THE GENEAHOLIC OLYMPICS
by H. David Morrow FuzzyGem@worldnet.att.net
(Previously published in MISSING LINKS Vol. 7, No. 41, 13 October 2002) http://www.petuniapress.com/
It is time to begin setting up the Geneaholic Olympic Games, to be held next year in the city/county library (and parking lot) in Alligator, Mississippi. Entry fees and dates will be announced later. Corporate sponsors are, so far: Microsoft DOS, Penmanship Society International, Vital Record Holders International, and Association of Owners of Out-of-Order Copy Machines. Television coverage is expected.
The Geneaholic Olympics will consist of six events:
Event #1--Hitting the Wall. This contest pits geneaholics against each other to see who can hit the wall the hardest for the longest amount of time until they give up. After weeding out the dilettantes, those who give up easily or who get help from total strangers, the contestants start from 100 yards away and run as fast as possible into a brick wall.
The wall has electronic sensors which objectively measure the force of the impact; this is multiplied by the contender's speed and that total is further multiplied by the number of attempts to break through the wall. The entire amount is divided by 1,000 relating to the average geneaholic's predicament of having a thousand people whose relationship hangs on finding a single document from 100 years yards) ago.
Judges award extra thousandths of a point depending upon the number of different places each athlete hits the same wall.
Event #2--The Paper Pile Slalom. This event requires each competitor to run through piles of paper to get to a ringing telephone. After passing every tenth pile (simulating census years), a major change in direction is required. Because it is impossible to do this without spilling some of the piles, scores are determined by subtracting the number of spilled papers from the speed to the phone in hundredths of a second. Instead of a medal, the winner receives a ten-year supply of three-ring binders; second place gets a painted hole puncher.
Event #3--Naming the Relative. Each entrant submits his or her longest line prior to the contest. All names are entered into a computer which selects three names at random. The winner is that person who can immediately identify the three people chosen by the computer and state their relationship in formal terms:
for example, 32nd cousin, 16 times removed. Extra points are awarded to those who can state why each relative brought shame to the line (horse thief, drunkard, teller of bad jokes, etc.).
Event #4--Deciphering Census Records. This contest is totally subjective. Each participant will be given a full page of the 1890 census and be required to correctly interpret everything on the page. Judges will score on the basis of accuracy and ability to glean information from 110 year old illegible handwriting. (See note on Judges.)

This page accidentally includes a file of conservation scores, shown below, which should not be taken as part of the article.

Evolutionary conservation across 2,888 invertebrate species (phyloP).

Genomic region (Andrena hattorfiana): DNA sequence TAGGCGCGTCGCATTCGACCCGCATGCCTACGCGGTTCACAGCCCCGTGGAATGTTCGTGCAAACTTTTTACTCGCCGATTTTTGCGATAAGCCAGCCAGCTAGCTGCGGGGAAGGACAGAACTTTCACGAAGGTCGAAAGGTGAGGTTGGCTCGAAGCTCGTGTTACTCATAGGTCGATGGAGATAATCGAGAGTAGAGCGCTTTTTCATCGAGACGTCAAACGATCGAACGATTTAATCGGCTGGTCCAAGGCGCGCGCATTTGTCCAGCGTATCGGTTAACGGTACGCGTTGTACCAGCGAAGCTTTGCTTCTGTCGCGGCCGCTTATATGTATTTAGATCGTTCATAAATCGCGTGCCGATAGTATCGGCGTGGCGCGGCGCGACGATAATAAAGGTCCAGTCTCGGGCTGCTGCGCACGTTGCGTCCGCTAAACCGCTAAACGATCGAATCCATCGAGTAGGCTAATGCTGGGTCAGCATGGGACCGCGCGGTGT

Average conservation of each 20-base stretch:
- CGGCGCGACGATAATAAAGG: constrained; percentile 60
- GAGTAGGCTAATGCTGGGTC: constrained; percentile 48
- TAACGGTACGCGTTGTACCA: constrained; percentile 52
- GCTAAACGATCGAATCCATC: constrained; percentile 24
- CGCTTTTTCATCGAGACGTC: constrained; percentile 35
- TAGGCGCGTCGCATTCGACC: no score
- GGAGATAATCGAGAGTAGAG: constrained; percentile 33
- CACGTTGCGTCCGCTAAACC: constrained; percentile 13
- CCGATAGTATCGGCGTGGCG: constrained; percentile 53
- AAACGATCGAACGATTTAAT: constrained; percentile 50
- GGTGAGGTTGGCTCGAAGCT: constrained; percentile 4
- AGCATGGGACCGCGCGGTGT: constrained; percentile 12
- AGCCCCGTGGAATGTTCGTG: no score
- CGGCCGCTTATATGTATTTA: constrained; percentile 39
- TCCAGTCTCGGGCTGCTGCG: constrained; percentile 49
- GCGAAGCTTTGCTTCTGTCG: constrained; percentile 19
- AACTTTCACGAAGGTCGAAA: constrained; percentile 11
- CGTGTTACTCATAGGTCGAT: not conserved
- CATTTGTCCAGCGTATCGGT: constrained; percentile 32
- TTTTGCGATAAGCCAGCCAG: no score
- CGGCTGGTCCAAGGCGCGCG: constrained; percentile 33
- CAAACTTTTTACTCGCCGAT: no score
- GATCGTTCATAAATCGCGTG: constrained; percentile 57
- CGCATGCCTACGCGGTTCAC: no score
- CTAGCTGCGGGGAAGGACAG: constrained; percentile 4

Event #5--Family Photograph Analysis. Using 20 photographs (ca. 1910) only, each entrant must connect the individuals, state relationships and work out the following: occupation of head of household; occupation of fathers of husband and wife; and number of cousins the wife has (shown and not shown in the photographs). Extraneous photos, from unrelated families, may be included in the original set just to spice up the contest.
Event #6--Unfreezing Computers while Remaining Connected. Each Contestant will be seated in a room in front of a computer that is connected to a genealogy Web site. The mouse will not move the cursor; Control-Alternate-Delete will have no effect; extraneous noises will include a baby crying, phone ringing, and a whistling tea kettle. In order to win, competitors must print out the NEXT page of the site, diaper the baby, answer the phone, and make a glass of iced tea without breaking the connection to the site. For audience information: previous winners of this event have done all the tasks in 13.625894 minutes.
It is possible for one person to win all events. In this case, he or she will be declared Olympic Geneaholic Champion and will be pictured on the cover of the next LDS Bulletin.
Judged events will have 19 judges with no more than six from foreign countries. All scores will be computerized using a program designed by the French and Russians.
Space reservations can be made only by calling area code 4756/ 5555-98213.
Please do NOT call collect.
© H. DAVID MORROW